What Is Subchondral Sclerosis?

Abnormal Bone Remodeling in Late Osteoarthritis

Two medical professionals reviewing an xray

 Tripod/Getty Images

Subchondral sclerosis is a thickening of the bone in joints. It can affect people who have osteoarthritis and result in painful bone spurs. Fortunately, subchondral sclerosis is easily detected, and there are several treatment options available. Subchondral sclerosis is commonly seen in joints of the knee, hip, spine, and foot.

Symptom and Causes

To understand what subchondral sclerosis is, it helps to have a clear picture of how osteoarthritis affects the joints of the body. Not only does osteoarthritis degrade the cartilage in a joint, it also wears away at the subchondral bone underneath the cartilage.

As the body tries to regrow (remodel) this bone, it comes back thicker than before, resulting in subchondral sclerosis. It is most commonly detected in the later stages of osteoarthritis.

Subchondral sclerosis can cause painful bone spurs and, in some cases, reduce the range motion in the affected joint. The loss of height is also common, especially if the knee, hip, or spine are affected. When occurring in the knee, the locking of the joint can sometimes occur.

Risk factors for subchondral sclerosis include genetic predisposition, female gender, older age, obesity, previous joint injury, joint malalignment, or abnormal joint shape.

Women are more likely to get subchondral sclerosis more than men, with 18 percent over 60 likely to develop the condition. On the flip side, men are more likely to develop subchondral sclerosis under the age of 50.

Diagnosis

When you have an X-ray as part of the diagnostic process for osteoarthritis, subchondral sclerosis is one of the things the radiologist looks for and observes. It shows up on X-ray as a denser area of bone just under the cartilage in your joint, appearing as abnormally white bone along the joint line. Magnetic resonance imaging (MRI) may also be ordered as it is better at imaging soft tissue damage.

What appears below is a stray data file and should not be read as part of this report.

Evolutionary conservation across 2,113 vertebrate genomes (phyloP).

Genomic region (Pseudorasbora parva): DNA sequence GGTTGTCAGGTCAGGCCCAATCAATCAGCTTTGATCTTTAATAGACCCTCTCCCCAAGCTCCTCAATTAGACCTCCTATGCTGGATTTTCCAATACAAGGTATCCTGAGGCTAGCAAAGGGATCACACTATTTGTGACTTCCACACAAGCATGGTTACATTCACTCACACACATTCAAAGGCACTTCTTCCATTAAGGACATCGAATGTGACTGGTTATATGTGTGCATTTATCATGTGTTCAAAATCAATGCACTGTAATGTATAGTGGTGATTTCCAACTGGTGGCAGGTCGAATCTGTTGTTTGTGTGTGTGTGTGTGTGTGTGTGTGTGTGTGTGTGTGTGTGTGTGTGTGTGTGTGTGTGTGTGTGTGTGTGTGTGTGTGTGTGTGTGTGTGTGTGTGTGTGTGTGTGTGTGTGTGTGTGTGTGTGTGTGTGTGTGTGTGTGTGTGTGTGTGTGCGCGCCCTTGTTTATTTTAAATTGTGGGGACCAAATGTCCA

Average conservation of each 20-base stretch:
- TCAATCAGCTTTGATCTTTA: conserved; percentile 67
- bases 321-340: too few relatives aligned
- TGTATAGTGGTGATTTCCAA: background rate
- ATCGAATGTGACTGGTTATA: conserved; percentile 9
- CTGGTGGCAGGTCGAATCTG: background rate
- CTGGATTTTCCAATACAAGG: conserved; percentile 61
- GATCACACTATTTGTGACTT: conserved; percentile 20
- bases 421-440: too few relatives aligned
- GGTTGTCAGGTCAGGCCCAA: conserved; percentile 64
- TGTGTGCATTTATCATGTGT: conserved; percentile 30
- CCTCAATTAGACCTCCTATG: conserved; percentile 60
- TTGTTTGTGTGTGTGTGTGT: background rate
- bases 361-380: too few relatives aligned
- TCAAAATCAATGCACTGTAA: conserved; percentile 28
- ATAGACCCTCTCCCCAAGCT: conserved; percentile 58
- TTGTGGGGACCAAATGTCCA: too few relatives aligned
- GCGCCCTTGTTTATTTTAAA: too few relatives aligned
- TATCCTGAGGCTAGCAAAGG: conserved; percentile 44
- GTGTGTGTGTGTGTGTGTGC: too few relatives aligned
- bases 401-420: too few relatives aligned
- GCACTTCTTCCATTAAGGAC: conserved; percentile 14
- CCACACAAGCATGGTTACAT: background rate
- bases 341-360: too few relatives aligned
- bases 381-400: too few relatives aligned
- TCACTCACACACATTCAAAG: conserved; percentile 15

The presence of subchondral sclerosis can in no way predict how your osteoarthritis will progress. You should not assume that your condition is worsening if subchondral sclerosis is diagnosed.

In fact, a study published in Osteoarthritis and Cartilage suggests that subchondral sclerosis may prevent cartilage loss in people with varus knee osteoarthritis. According to the researchers, the overgrowth of bone may sometimes help realign bowed knee joints and prevent excessive abrading.

Another study published in 2014 similarly found no significant association between baseline subchondral sclerosis and an increased risk of cartilage loss in the knee.

Treatment

Much like osteoarthritis, there is no cure for subchondral sclerosis. But, there are steps you can take to slow its progression and reduce painful symptoms.

Low-impact physical exercise, including using a stationary bike, yoga, and swimming are excellent ways to keep the affected joints active. In people who are overweight, losing weight is also recommended as a way to reduce stress on their joints.

Your doctor may also recommend physical therapy, hydrotherapy, or more holistic medical treatments, such as acupuncture. Anti-inflammatory medications, such as ibuprofen, also may be recommended.

For more serious cases, there are prescription medications which may help to provide relief. In general, anything that relieves osteoarthritis symptoms will help subchondral sclerosis symptoms as well.

In some severe cases, surgery to remove the excess bone growth may be recommended. As with any chronic condition, consult with your doctor to determine the best course of treatment for your symptoms.

A Word From Verywell

Subchondral bone is more than an image on an X-ray. It is involved with and is affected by what is happening with the cartilage in a joint. When cartilage is thinned in osteoarthritis, the bone reacts. You can keep your joints as healthy as they can be by low-impact exercise and physical therapy.

Was this page helpful?
Article Sources
  • Akamatsu, Y.; Kobayashi, H.; Kusayama, Y. et al. Does subchondral sclerosis protect progression of joint space narrowing in patients with varus knee osteoarthritis? Osteoarthritis Cartilage. 2014;22(Supplement): S362. DOI: 10.1016/j.joca.2014.02.667.

  • Crema M, Cibere J, Sayre E, et al. The relationship between subchondral sclerosis detected with MRI and cartilage loss in a cohort of subjects with knee pain: the knee osteoarthritis progression (KOAP) study. Osteoarthritis and Cartilage. 2014;22(4):540-546. doi:10.1016/j.joca.2014.01.006.

  • Li G, Yin J, Gao J, et al. Subchondral bone in osteoarthritis: insight into risk factors and microstructural changes. Arthritis Research & Therapy. 2013;15(6):223. doi:10.1186/ar4405.